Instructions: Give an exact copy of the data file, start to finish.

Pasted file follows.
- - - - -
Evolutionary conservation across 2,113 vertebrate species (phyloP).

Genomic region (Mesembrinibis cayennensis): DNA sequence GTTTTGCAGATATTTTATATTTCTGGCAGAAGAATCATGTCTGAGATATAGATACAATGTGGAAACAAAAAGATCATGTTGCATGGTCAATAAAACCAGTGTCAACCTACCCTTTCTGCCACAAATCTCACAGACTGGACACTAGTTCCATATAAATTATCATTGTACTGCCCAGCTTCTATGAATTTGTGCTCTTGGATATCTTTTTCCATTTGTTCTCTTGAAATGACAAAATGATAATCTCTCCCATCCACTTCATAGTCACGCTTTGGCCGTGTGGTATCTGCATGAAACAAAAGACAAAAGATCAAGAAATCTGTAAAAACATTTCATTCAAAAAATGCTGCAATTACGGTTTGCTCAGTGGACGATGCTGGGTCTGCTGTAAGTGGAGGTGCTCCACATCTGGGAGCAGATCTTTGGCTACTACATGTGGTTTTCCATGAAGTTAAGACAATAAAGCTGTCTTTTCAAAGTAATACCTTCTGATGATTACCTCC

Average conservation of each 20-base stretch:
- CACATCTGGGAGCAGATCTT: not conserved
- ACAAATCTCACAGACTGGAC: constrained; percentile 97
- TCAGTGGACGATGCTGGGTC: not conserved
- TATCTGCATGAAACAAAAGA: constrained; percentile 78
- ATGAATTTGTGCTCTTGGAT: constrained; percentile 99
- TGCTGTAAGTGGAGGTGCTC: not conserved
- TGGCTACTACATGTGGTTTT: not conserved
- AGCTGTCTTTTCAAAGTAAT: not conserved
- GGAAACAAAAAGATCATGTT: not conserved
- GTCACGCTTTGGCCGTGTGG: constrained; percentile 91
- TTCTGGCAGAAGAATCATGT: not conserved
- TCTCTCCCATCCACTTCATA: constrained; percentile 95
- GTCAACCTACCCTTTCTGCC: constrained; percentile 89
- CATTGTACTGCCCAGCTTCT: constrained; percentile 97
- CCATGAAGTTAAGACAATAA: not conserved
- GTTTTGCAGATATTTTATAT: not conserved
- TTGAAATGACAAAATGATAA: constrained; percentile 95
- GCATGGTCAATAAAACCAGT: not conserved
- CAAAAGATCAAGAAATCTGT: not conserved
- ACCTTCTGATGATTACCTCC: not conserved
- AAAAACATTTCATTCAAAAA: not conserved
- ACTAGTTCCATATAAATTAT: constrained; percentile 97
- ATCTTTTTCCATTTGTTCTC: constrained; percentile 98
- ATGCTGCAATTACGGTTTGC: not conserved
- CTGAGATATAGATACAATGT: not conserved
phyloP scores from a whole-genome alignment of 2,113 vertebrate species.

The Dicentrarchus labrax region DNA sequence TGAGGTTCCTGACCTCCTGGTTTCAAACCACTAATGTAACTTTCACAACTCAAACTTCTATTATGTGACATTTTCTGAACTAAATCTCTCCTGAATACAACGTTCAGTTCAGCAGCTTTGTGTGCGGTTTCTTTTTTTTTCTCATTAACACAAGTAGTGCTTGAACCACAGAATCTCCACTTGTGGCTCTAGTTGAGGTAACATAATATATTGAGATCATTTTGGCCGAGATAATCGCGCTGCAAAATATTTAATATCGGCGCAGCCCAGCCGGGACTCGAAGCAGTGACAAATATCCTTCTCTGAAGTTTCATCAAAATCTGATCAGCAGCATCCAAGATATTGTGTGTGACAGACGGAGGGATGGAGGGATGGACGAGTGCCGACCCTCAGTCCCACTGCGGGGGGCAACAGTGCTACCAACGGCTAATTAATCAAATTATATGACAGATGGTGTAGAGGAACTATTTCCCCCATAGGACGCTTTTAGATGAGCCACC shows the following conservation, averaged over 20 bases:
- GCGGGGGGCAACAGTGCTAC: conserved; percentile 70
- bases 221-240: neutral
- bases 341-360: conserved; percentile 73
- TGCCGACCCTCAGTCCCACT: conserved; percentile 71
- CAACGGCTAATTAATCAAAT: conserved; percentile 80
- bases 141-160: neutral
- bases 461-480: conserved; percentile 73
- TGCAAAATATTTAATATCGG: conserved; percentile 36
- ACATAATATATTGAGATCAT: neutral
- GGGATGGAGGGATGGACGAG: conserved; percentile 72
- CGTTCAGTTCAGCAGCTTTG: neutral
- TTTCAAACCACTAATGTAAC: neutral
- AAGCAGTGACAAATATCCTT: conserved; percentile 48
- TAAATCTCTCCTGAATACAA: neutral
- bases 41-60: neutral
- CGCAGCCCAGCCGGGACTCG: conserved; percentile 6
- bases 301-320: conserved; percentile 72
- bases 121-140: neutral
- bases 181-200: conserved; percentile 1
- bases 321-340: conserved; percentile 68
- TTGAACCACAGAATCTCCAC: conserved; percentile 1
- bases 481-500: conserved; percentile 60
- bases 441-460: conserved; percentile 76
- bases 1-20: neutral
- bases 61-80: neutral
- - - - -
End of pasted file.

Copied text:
Evolutionary conservation across 2,113 vertebrate species (phyloP).

Genomic region (Mesembrinibis cayennensis): DNA sequence GTTTTGCAGATATTTTATATTTCTGGCAGAAGAATCATGTCTGAGATATAGATACAATGTGGAAACAAAAAGATCATGTTGCATGGTCAATAAAACCAGTGTCAACCTACCCTTTCTGCCACAAATCTCACAGACTGGACACTAGTTCCATATAAATTATCATTGTACTGCCCAGCTTCTATGAATTTGTGCTCTTGGATATCTTTTTCCATTTGTTCTCTTGAAATGACAAAATGATAATCTCTCCCATCCACTTCATAGTCACGCTTTGGCCGTGTGGTATCTGCATGAAACAAAAGACAAAAGATCAAGAAATCTGTAAAAACATTTCATTCAAAAAATGCTGCAATTACGGTTTGCTCAGTGGACGATGCTGGGTCTGCTGTAAGTGGAGGTGCTCCACATCTGGGAGCAGATCTTTGGCTACTACATGTGGTTTTCCATGAAGTTAAGACAATAAAGCTGTCTTTTCAAAGTAATACCTTCTGATGATTACCTCC

Average conservation of each 20-base stretch:
- CACATCTGGGAGCAGATCTT: not conserved
- ACAAATCTCACAGACTGGAC: constrained; percentile 97
- TCAGTGGACGATGCTGGGTC: not conserved
- TATCTGCATGAAACAAAAGA: constrained; percentile 78
- ATGAATTTGTGCTCTTGGAT: constrained; percentile 99
- TGCTGTAAGTGGAGGTGCTC: not conserved
- TGGCTACTACATGTGGTTTT: not conserved
- AGCTGTCTTTTCAAAGTAAT: not conserved
- GGAAACAAAAAGATCATGTT: not conserved
- GTCACGCTTTGGCCGTGTGG: constrained; percentile 91
- TTCTGGCAGAAGAATCATGT: not conserved
- TCTCTCCCATCCACTTCATA: constrained; percentile 95
- GTCAACCTACCCTTTCTGCC: constrained; percentile 89
- CATTGTACTGCCCAGCTTCT: constrained; percentile 97
- CCATGAAGTTAAGACAATAA: not conserved
- GTTTTGCAGATATTTTATAT: not conserved
- TTGAAATGACAAAATGATAA: constrained; percentile 95
- GCATGGTCAATAAAACCAGT: not conserved
- CAAAAGATCAAGAAATCTGT: not conserved
- ACCTTCTGATGATTACCTCC: not conserved
- AAAAACATTTCATTCAAAAA: not conserved
- ACTAGTTCCATATAAATTAT: constrained; percentile 97
- ATCTTTTTCCATTTGTTCTC: constrained; percentile 98
- ATGCTGCAATTACGGTTTGC: not conserved
- CTGAGATATAGATACAATGT: not conserved
phyloP scores from a whole-genome alignment of 2,113 vertebrate species.

The Dicentrarchus labrax region DNA sequence TGAGGTTCCTGACCTCCTGGTTTCAAACCACTAATGTAACTTTCACAACTCAAACTTCTATTATGTGACATTTTCTGAACTAAATCTCTCCTGAATACAACGTTCAGTTCAGCAGCTTTGTGTGCGGTTTCTTTTTTTTTCTCATTAACACAAGTAGTGCTTGAACCACAGAATCTCCACTTGTGGCTCTAGTTGAGGTAACATAATATATTGAGATCATTTTGGCCGAGATAATCGCGCTGCAAAATATTTAATATCGGCGCAGCCCAGCCGGGACTCGAAGCAGTGACAAATATCCTTCTCTGAAGTTTCATCAAAATCTGATCAGCAGCATCCAAGATATTGTGTGTGACAGACGGAGGGATGGAGGGATGGACGAGTGCCGACCCTCAGTCCCACTGCGGGGGGCAACAGTGCTACCAACGGCTAATTAATCAAATTATATGACAGATGGTGTAGAGGAACTATTTCCCCCATAGGACGCTTTTAGATGAGCCACC shows the following conservation, averaged over 20 bases:
- GCGGGGGGCAACAGTGCTAC: conserved; percentile 70
- bases 221-240: neutral
- bases 341-360: conserved; percentile 73
- TGCCGACCCTCAGTCCCACT: conserved; percentile 71
- CAACGGCTAATTAATCAAAT: conserved; percentile 80
- bases 141-160: neutral
- bases 461-480: conserved; percentile 73
- TGCAAAATATTTAATATCGG: conserved; percentile 36
- ACATAATATATTGAGATCAT: neutral
- GGGATGGAGGGATGGACGAG: conserved; percentile 72
- CGTTCAGTTCAGCAGCTTTG: neutral
- TTTCAAACCACTAATGTAAC: neutral
- AAGCAGTGACAAATATCCTT: conserved; percentile 48
- TAAATCTCTCCTGAATACAA: neutral
- bases 41-60: neutral
- CGCAGCCCAGCCGGGACTCG: conserved; percentile 6
- bases 301-320: conserved; percentile 72
- bases 121-140: neutral
- bases 181-200: conserved; percentile 1
- bases 321-340: conserved; percentile 68
- TTGAACCACAGAATCTCCAC: conserved; percentile 1
- bases 481-500: conserved; percentile 60
- bases 441-460: conserved; percentile 76
- bases 1-20: neutral
- bases 61-80: neutral